Virginia Democratic gubernatorial candidate and former Gov. Terry McAuliffe, left, and Republican nominee, Glenn Youngkin, participate in their debate at Northern Virginia Community College, in Alexandria, Va., Tuesday, Sept. 28, 2021. (AP Photo/Cliff Owen)

Virginia Democratic gubernatorial candidate and former Gov. Terry McAuliffe, left, and Republican nominee, Glenn Youngkin, participate in their debate at Northern Virginia Community College, in Alexandria, Va., Tuesday, Sept. 28, 2021. (AP Photo/Cliff Owen)

As he runs to win his old job back – Virginia governors are barred from serving two consecutive terms – McAuliffe appears to be taking a page from the playbook of Democratic Gov. Gavin Newsom of California, who easily kept his job in last month’s gubernatorial recall election.

Part of Newsom’s strategy was to tie the Republican replacement candidates to the former president. Newsom’s job was made easier as conservative talk radio host Larry Elder zoomed to front-runner status among the replacement contenders in the final two months of the recall campaign and became the face of the unsuccessful push to oust the embattled Democratic governor. But what worked in California – a heavily blue state – may not play as well in a battleground like Virginia.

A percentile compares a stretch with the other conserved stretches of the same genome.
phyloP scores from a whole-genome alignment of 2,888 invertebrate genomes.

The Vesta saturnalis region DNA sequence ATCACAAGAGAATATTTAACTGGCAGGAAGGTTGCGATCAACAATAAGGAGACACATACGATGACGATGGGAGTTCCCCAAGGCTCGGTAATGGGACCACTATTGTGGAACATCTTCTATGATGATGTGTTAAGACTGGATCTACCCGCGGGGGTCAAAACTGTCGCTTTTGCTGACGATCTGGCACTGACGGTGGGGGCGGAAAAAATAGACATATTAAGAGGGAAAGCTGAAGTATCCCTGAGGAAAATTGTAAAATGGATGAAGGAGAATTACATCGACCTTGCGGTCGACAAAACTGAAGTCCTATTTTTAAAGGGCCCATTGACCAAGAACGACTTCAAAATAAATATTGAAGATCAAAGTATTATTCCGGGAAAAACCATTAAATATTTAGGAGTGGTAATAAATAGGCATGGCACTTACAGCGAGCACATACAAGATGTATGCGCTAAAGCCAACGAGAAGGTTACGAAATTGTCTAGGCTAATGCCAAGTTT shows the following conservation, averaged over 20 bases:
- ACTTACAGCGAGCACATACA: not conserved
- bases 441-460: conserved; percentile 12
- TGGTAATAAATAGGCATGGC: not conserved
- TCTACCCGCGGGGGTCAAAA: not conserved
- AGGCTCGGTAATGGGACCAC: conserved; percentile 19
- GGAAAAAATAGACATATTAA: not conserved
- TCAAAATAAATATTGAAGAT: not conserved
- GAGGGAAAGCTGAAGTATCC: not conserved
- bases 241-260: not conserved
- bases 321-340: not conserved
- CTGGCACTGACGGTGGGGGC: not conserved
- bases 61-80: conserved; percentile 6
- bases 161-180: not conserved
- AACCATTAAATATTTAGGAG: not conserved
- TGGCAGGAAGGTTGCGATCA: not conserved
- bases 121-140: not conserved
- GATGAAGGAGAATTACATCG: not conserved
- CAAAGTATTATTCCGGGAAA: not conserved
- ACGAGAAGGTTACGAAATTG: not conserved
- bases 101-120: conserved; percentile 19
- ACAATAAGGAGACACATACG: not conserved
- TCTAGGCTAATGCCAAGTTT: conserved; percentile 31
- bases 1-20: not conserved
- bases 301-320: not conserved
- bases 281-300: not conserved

While more popular than Trump in Virginia, the president was treading water in the Fox News poll. Biden stood at 50% approval and 49% disapproval in the survey, with his favorable/unfavorable rating deadlocked at 49%.

The president’s sagging numbers came in the wake of Biden’s much criticized handling of the turbulent U.S. exit from Afghanistan. And it also came amid a surge in COVID cases this summer among mainly unvaccinated people due to the spread of the highly infectious delta variant, as the nation struggles to combat the coronavirus, the worst pandemic to strike the globe in a century. The plunge in the president’s approval was also compounded by the latest surge of migrants trying to cross into the U.S. along the southern border with Mexico.